10 May 2015

Underground sketching, drawing at full speed.

Commuting in the underground is not always wonderful. It beats driving any day however. At the very least it is a chance to spend some time with yourself (granted, a very squeezed yourself enveloped in humanity with all that implies). I actually have come to look forward to the trip because I can sketch the immense diversity of London types. For anyone that wants to emulate this activity, here are some things I find useful:


Often, I add some marker shading at home, not in the train.

You will find a wide array of models to choose from in the tube: young, old, well dressed  or messy, black and white and everything in between. While there is a lot of variety, most people spend their trip staring at their phones which makes for strikingly similar demeanor.

The page format is irrelevant but it should be comfortable to carry discreetly.
Eye-contact in the London tube is tantamount to assault so I try to chose someone to draw who is not too close or  directly in front of me -no matter how tempting the beautiful guy with the turban might be. I haven't gotten into any serious trouble but I've had the occasional gal deliberately turn away and the random guy give me dirty looks. If the subject is a child,parents might  or might not like you  doodling. The London crowd is a vocal crowd so you'll know. For the most part, people are complimentary and curious. When drunk, they invariably want you to draw them so avoid drunks like the plague.


If tsubjects stay long enough, you can make elaborate compositions.
It goes without saying, there is no telling when your model will  move or simply bolt out with no regard for your beautiful rendering. Don't linger, this is an exercise in speed, gesture and memory. As in life, nobody is too precious and they all are.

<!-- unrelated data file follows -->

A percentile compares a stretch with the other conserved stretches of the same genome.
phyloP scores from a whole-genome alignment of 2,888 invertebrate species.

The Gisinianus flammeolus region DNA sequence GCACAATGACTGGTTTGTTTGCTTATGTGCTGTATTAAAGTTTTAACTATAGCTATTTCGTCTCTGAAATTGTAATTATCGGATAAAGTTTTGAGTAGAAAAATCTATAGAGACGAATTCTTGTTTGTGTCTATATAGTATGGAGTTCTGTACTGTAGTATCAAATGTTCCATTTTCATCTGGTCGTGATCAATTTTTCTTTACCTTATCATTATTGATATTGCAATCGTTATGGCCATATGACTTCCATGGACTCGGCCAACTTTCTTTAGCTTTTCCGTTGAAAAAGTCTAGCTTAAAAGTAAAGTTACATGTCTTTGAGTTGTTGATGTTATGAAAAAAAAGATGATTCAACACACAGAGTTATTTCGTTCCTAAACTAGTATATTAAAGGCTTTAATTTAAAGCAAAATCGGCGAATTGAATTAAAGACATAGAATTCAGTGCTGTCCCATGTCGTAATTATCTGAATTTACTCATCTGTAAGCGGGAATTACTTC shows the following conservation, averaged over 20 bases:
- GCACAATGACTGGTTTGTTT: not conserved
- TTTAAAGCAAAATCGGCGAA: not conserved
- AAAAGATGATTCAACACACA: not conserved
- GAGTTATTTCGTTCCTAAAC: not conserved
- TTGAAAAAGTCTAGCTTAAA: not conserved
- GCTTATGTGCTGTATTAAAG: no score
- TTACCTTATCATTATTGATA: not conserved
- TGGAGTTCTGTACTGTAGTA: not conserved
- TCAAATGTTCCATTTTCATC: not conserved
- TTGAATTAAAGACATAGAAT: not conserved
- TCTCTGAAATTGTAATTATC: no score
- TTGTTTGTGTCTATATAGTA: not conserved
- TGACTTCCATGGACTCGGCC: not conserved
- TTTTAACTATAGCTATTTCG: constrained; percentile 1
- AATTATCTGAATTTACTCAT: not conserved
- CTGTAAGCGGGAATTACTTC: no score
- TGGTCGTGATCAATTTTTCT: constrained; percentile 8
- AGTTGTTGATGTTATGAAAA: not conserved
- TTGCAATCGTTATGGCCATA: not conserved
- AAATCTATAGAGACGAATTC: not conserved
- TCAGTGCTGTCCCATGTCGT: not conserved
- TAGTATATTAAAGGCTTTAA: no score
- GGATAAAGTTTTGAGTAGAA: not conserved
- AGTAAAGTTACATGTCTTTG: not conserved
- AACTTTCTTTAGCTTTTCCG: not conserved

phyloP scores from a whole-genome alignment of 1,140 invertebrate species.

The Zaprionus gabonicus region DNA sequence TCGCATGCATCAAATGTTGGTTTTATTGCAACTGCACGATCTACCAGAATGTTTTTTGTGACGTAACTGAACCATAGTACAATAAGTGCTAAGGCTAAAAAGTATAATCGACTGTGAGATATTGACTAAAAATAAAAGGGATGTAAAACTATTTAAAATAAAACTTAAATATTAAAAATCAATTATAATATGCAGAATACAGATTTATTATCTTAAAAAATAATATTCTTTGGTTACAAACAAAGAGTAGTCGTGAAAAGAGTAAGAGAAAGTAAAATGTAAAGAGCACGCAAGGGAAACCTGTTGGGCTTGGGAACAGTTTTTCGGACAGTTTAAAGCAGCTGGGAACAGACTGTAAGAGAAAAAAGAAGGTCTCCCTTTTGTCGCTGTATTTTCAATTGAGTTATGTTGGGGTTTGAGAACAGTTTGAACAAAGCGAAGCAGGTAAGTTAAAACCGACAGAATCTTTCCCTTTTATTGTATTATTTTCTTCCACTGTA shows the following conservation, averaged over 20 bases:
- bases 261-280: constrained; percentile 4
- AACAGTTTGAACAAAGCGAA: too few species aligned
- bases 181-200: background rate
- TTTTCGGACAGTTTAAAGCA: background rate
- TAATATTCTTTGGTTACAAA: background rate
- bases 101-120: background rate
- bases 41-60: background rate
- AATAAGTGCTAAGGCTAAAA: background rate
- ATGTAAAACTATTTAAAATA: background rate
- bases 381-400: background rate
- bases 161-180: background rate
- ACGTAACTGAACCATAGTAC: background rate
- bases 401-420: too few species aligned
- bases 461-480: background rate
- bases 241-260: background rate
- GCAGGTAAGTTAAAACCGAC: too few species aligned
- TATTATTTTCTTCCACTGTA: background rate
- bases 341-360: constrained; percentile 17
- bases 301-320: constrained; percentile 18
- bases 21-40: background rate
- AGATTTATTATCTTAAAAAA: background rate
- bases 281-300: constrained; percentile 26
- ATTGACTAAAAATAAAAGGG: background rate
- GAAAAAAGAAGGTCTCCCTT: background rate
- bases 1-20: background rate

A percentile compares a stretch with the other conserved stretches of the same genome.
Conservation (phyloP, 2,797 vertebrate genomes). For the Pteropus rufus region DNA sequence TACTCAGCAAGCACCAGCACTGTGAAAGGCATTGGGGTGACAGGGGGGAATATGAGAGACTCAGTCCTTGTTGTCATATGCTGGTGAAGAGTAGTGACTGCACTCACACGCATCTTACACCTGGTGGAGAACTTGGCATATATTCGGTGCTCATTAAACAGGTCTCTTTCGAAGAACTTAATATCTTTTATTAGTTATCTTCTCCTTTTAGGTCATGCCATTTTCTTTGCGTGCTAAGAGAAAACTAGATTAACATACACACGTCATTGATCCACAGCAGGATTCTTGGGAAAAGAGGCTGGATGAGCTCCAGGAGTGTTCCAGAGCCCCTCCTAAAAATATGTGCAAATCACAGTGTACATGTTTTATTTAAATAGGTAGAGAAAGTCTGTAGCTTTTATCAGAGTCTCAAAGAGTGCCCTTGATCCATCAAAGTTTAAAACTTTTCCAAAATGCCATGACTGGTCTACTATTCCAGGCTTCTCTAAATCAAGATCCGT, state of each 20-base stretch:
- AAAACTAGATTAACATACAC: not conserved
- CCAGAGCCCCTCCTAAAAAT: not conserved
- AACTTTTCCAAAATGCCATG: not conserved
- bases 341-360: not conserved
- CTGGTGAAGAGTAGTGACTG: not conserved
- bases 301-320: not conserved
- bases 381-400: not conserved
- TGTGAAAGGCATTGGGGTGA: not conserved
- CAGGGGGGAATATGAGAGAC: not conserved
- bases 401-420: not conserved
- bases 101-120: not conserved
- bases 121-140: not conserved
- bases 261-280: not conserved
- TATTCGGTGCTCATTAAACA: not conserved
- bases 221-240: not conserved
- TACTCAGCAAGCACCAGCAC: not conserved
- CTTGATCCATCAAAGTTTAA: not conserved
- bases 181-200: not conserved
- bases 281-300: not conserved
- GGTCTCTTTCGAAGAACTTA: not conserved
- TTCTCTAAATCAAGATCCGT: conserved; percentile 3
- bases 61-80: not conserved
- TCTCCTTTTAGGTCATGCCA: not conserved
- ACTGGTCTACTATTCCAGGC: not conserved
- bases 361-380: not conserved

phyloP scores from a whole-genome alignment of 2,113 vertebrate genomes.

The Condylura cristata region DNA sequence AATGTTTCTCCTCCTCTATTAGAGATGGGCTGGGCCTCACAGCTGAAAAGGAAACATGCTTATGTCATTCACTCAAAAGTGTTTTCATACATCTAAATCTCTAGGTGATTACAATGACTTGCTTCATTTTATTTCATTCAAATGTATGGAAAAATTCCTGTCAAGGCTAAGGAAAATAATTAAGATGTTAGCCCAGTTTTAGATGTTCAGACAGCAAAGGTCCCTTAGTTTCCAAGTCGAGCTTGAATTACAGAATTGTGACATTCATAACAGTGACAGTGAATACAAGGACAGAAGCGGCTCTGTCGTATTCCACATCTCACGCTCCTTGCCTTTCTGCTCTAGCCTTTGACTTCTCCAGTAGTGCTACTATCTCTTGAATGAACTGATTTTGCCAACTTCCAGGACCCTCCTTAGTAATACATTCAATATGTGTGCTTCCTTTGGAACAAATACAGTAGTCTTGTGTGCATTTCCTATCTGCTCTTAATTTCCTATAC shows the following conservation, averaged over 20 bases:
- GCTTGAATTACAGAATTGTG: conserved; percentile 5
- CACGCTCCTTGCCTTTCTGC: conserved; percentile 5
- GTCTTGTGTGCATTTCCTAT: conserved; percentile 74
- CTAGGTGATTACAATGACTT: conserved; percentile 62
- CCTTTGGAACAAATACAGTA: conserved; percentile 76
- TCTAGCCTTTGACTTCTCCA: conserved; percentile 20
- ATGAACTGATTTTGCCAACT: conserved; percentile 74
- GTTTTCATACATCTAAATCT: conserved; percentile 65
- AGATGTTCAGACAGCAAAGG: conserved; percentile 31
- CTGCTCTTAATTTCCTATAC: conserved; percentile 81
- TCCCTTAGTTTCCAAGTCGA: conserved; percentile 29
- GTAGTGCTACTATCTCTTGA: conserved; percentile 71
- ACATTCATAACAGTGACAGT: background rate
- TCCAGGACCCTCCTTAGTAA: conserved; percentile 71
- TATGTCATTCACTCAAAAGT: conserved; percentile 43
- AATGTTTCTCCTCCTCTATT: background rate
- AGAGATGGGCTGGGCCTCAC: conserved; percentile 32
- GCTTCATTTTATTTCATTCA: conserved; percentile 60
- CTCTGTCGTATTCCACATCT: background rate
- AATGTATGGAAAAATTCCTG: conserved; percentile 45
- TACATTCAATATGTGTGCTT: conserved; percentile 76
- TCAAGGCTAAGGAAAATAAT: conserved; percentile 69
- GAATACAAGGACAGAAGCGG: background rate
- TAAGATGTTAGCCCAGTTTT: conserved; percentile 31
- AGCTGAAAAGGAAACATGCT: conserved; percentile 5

so many races and outfits. So many cellphones and earphones as well.

Guess what else moves. The train. Modern trains are a whisper but drawing in the Bakerloo line will test your limits so don't wait for full careening down the tunnel to add that perfect nose line. This might be the time to work on a particularly wiry afro for example.

The morning commute, not a good time to pull out the pencils.

Weekends and evenings have more variety anyway.

Snoring, kissing, reading, eating and breaking into song, all in the tube.
Equipment simplicity: This is not the place to  pull out an easel and take measurements with extended arm. Backpacks and clipping boards are not efficient. A simple pencil box and a notebook that fits in your pocket are best. That's it, quick and to the point. Add an eraser and pencil sharpener for emergencies.
Stations themselves have some unique features and depth.


 You learn to draw the figure through gesture, its pose and the pose of clothes. You also learn to reduce the figure to its most salient features and details without time for perfect outlines, shading or intricate skirt patterns. I try to make little portraits, not generic ones. A casual observer should be able to pick each character individually.  You'll discover that being selective with detail is much more important than adding every detail.

so many faces, so little time.

Don't sweat the wrong stuff.  Go for the next victim...er model.


Compose the page. Make the whole page look interesting to look at. This is actually fun. Leave some blank space, play with negative shapes, use contrasting figures and groups. Incorporate a bit of the environment if it helps to break the monotony or move from faces to feet to dogs  to suitcases. 


More than anything, tell a story, be tender, humorous, grotesque, nobody is paying you, so feel free to add, subtract and exaggerate. Give in to your inner cartoonist (carefully) or your inner novelist. Make notes, add stains, you are making art no documenting immigrants or taking the census. Have fun.
Can you find the dog? 



3 comments:

Marian Fortunati said...

What a lovely blog post!
I love what you are doing. Also some great advice, Jose!

Sounds like you've been doing some wonderful things while you're over there!

I used to enjoy reading a blog by Adebanji Alade. He, too, lives in London and he used to sketch while riding in the tube. He's quite an artist to watch -- just like you. Perhaps you'll meet him.

Hope to see you again in the near future!

Jose De Juan said...

Thank you Marian. I will look him up. Oh, here he is. :)) Good find. I'll research more about him. Thanks http://adebanjialade.blogspot.co.uk/

Judy P. said...

Wonderful drawings, and good advice! I do a little bit of this when waiting for appointments, picking up prescriptions etc.
"Compose the page, make the whole page interesting to look at" - I never thought of that, I will do this from now on, thank you!